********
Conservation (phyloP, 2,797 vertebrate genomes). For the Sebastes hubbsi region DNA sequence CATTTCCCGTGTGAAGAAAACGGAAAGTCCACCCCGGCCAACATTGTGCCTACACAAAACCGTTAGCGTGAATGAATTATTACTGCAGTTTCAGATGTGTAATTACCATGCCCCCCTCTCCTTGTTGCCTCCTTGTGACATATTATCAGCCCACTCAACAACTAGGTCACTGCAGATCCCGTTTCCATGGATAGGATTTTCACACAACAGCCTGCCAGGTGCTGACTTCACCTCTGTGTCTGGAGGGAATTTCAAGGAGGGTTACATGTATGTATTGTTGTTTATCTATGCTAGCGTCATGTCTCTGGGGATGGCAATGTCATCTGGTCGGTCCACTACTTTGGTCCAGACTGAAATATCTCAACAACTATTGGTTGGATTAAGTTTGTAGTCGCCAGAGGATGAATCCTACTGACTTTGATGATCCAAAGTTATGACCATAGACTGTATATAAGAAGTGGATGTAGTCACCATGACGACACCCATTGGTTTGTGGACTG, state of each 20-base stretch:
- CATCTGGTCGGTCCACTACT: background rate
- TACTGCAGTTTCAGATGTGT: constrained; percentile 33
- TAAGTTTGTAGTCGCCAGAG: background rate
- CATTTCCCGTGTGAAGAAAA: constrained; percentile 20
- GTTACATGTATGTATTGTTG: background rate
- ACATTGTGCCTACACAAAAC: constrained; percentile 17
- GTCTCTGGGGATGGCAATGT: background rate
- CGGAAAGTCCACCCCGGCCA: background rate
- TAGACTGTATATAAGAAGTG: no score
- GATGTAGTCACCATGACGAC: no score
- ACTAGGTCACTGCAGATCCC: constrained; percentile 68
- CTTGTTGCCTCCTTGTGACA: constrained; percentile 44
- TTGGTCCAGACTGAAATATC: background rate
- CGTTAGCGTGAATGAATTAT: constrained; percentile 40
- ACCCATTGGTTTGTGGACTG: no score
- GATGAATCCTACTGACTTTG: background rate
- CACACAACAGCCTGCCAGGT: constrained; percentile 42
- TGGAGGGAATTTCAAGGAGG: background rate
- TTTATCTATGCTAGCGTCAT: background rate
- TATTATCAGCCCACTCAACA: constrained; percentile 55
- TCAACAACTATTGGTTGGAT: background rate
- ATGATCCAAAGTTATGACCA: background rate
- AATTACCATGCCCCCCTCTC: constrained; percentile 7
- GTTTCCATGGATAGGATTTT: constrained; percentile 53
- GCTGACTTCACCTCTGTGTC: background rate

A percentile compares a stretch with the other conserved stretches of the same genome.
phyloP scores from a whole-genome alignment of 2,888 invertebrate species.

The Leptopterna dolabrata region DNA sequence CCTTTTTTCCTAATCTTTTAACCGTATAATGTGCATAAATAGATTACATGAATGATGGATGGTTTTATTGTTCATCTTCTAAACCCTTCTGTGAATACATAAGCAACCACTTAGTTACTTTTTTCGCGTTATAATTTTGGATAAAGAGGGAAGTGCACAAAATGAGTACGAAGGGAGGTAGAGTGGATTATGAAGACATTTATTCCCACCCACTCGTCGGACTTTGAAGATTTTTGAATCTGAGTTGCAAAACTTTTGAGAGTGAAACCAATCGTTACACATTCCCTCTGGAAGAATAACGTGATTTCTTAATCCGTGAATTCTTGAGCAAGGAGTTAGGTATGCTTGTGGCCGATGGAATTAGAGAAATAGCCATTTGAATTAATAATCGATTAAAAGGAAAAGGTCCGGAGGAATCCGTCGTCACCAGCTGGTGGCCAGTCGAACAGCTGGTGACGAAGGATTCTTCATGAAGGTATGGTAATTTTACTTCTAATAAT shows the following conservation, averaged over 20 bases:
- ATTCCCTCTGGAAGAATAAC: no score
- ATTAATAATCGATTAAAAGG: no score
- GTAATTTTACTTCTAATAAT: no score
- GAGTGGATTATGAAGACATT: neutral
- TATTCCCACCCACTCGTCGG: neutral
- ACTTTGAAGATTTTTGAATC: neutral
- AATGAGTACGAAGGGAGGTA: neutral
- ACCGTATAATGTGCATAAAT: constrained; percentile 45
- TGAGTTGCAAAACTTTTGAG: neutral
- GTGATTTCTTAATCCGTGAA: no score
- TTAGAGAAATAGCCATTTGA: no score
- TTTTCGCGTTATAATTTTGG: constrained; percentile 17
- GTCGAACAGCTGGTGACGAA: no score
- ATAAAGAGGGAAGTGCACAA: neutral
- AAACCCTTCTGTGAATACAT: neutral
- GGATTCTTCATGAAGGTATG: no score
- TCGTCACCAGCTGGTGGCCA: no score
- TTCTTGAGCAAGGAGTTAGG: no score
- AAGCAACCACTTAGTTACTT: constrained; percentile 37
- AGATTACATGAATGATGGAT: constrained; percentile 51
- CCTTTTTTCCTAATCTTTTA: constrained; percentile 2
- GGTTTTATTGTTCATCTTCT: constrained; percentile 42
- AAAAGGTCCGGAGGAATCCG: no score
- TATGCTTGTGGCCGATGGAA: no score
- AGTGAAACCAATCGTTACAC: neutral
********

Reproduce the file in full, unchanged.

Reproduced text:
Conservation (phyloP, 2,797 vertebrate genomes). For the Sebastes hubbsi region DNA sequence CATTTCCCGTGTGAAGAAAACGGAAAGTCCACCCCGGCCAACATTGTGCCTACACAAAACCGTTAGCGTGAATGAATTATTACTGCAGTTTCAGATGTGTAATTACCATGCCCCCCTCTCCTTGTTGCCTCCTTGTGACATATTATCAGCCCACTCAACAACTAGGTCACTGCAGATCCCGTTTCCATGGATAGGATTTTCACACAACAGCCTGCCAGGTGCTGACTTCACCTCTGTGTCTGGAGGGAATTTCAAGGAGGGTTACATGTATGTATTGTTGTTTATCTATGCTAGCGTCATGTCTCTGGGGATGGCAATGTCATCTGGTCGGTCCACTACTTTGGTCCAGACTGAAATATCTCAACAACTATTGGTTGGATTAAGTTTGTAGTCGCCAGAGGATGAATCCTACTGACTTTGATGATCCAAAGTTATGACCATAGACTGTATATAAGAAGTGGATGTAGTCACCATGACGACACCCATTGGTTTGTGGACTG, state of each 20-base stretch:
- CATCTGGTCGGTCCACTACT: background rate
- TACTGCAGTTTCAGATGTGT: constrained; percentile 33
- TAAGTTTGTAGTCGCCAGAG: background rate
- CATTTCCCGTGTGAAGAAAA: constrained; percentile 20
- GTTACATGTATGTATTGTTG: background rate
- ACATTGTGCCTACACAAAAC: constrained; percentile 17
- GTCTCTGGGGATGGCAATGT: background rate
- CGGAAAGTCCACCCCGGCCA: background rate
- TAGACTGTATATAAGAAGTG: no score
- GATGTAGTCACCATGACGAC: no score
- ACTAGGTCACTGCAGATCCC: constrained; percentile 68
- CTTGTTGCCTCCTTGTGACA: constrained; percentile 44
- TTGGTCCAGACTGAAATATC: background rate
- CGTTAGCGTGAATGAATTAT: constrained; percentile 40
- ACCCATTGGTTTGTGGACTG: no score
- GATGAATCCTACTGACTTTG: background rate
- CACACAACAGCCTGCCAGGT: constrained; percentile 42
- TGGAGGGAATTTCAAGGAGG: background rate
- TTTATCTATGCTAGCGTCAT: background rate
- TATTATCAGCCCACTCAACA: constrained; percentile 55
- TCAACAACTATTGGTTGGAT: background rate
- ATGATCCAAAGTTATGACCA: background rate
- AATTACCATGCCCCCCTCTC: constrained; percentile 7
- GTTTCCATGGATAGGATTTT: constrained; percentile 53
- GCTGACTTCACCTCTGTGTC: background rate

A percentile compares a stretch with the other conserved stretches of the same genome.
phyloP scores from a whole-genome alignment of 2,888 invertebrate species.

The Leptopterna dolabrata region DNA sequence CCTTTTTTCCTAATCTTTTAACCGTATAATGTGCATAAATAGATTACATGAATGATGGATGGTTTTATTGTTCATCTTCTAAACCCTTCTGTGAATACATAAGCAACCACTTAGTTACTTTTTTCGCGTTATAATTTTGGATAAAGAGGGAAGTGCACAAAATGAGTACGAAGGGAGGTAGAGTGGATTATGAAGACATTTATTCCCACCCACTCGTCGGACTTTGAAGATTTTTGAATCTGAGTTGCAAAACTTTTGAGAGTGAAACCAATCGTTACACATTCCCTCTGGAAGAATAACGTGATTTCTTAATCCGTGAATTCTTGAGCAAGGAGTTAGGTATGCTTGTGGCCGATGGAATTAGAGAAATAGCCATTTGAATTAATAATCGATTAAAAGGAAAAGGTCCGGAGGAATCCGTCGTCACCAGCTGGTGGCCAGTCGAACAGCTGGTGACGAAGGATTCTTCATGAAGGTATGGTAATTTTACTTCTAATAAT shows the following conservation, averaged over 20 bases:
- ATTCCCTCTGGAAGAATAAC: no score
- ATTAATAATCGATTAAAAGG: no score
- GTAATTTTACTTCTAATAAT: no score
- GAGTGGATTATGAAGACATT: neutral
- TATTCCCACCCACTCGTCGG: neutral
- ACTTTGAAGATTTTTGAATC: neutral
- AATGAGTACGAAGGGAGGTA: neutral
- ACCGTATAATGTGCATAAAT: constrained; percentile 45
- TGAGTTGCAAAACTTTTGAG: neutral
- GTGATTTCTTAATCCGTGAA: no score
- TTAGAGAAATAGCCATTTGA: no score
- TTTTCGCGTTATAATTTTGG: constrained; percentile 17
- GTCGAACAGCTGGTGACGAA: no score
- ATAAAGAGGGAAGTGCACAA: neutral
- AAACCCTTCTGTGAATACAT: neutral
- GGATTCTTCATGAAGGTATG: no score
- TCGTCACCAGCTGGTGGCCA: no score
- TTCTTGAGCAAGGAGTTAGG: no score
- AAGCAACCACTTAGTTACTT: constrained; percentile 37
- AGATTACATGAATGATGGAT: constrained; percentile 51
- CCTTTTTTCCTAATCTTTTA: constrained; percentile 2
- GGTTTTATTGTTCATCTTCT: constrained; percentile 42
- AAAAGGTCCGGAGGAATCCG: no score
- TATGCTTGTGGCCGATGGAA: no score
- AGTGAAACCAATCGTTACAC: neutral